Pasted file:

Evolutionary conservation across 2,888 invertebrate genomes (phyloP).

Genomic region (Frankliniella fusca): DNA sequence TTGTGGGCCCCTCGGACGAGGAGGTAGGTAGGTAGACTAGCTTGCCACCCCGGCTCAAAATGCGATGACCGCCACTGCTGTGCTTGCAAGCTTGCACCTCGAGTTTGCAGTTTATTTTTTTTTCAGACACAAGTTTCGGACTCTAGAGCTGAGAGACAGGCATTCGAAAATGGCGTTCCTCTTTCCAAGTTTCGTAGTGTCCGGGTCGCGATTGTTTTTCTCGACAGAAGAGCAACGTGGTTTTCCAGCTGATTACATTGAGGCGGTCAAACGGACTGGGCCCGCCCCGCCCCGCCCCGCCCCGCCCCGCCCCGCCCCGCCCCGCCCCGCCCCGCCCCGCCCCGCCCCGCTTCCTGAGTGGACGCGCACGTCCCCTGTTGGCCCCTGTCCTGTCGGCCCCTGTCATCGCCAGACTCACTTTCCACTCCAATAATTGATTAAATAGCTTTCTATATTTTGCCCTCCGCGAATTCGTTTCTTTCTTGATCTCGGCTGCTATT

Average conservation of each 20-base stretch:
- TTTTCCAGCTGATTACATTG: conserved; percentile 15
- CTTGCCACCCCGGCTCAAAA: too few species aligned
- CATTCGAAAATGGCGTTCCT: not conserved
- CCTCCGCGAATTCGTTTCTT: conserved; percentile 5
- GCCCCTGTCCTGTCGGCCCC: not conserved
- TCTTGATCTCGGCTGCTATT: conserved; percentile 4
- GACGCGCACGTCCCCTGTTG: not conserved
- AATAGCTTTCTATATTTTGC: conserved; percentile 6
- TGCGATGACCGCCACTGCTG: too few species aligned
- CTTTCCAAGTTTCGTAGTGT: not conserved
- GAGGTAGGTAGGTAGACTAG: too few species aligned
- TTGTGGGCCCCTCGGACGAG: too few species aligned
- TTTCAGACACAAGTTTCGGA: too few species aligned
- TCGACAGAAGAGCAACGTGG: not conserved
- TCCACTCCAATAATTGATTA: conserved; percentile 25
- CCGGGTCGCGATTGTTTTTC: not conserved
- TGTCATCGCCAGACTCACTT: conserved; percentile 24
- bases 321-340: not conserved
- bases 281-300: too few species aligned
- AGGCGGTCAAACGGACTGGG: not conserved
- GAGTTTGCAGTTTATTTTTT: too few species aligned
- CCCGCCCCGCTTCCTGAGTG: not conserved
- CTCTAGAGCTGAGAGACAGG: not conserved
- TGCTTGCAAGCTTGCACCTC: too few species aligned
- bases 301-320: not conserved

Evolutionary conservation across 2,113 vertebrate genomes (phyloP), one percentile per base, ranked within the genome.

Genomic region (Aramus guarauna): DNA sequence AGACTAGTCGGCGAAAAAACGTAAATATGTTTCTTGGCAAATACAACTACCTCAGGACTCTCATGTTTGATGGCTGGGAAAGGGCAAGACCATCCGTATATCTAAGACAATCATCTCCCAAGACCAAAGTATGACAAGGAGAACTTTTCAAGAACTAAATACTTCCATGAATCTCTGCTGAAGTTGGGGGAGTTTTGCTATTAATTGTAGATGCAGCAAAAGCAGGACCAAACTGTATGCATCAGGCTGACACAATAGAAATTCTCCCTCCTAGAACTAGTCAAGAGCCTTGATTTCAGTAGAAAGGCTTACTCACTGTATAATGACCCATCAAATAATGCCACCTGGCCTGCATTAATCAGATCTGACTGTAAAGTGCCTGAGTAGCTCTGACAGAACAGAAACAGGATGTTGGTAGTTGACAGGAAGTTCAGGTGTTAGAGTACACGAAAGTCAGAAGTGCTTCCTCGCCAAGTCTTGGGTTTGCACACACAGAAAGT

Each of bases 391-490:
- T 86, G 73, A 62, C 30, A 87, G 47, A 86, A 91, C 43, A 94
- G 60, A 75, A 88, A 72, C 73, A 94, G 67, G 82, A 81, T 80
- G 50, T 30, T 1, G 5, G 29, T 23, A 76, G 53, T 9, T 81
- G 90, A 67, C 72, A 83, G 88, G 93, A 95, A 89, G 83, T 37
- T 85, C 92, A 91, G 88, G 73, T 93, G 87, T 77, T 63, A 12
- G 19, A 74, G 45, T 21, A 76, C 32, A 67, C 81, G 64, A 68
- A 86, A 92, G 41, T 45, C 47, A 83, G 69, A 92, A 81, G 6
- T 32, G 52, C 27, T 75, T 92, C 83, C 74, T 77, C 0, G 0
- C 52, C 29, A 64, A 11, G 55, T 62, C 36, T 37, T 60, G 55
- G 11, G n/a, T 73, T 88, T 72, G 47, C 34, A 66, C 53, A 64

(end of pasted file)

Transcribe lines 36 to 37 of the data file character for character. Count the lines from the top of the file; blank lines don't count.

- T 85, C 92, A 91, G 88, G 73, T 93, G 87, T 77, T 63, A 12
- G 19, A 74, G 45, T 21, A 76, C 32, A 67, C 81, G 64, A 68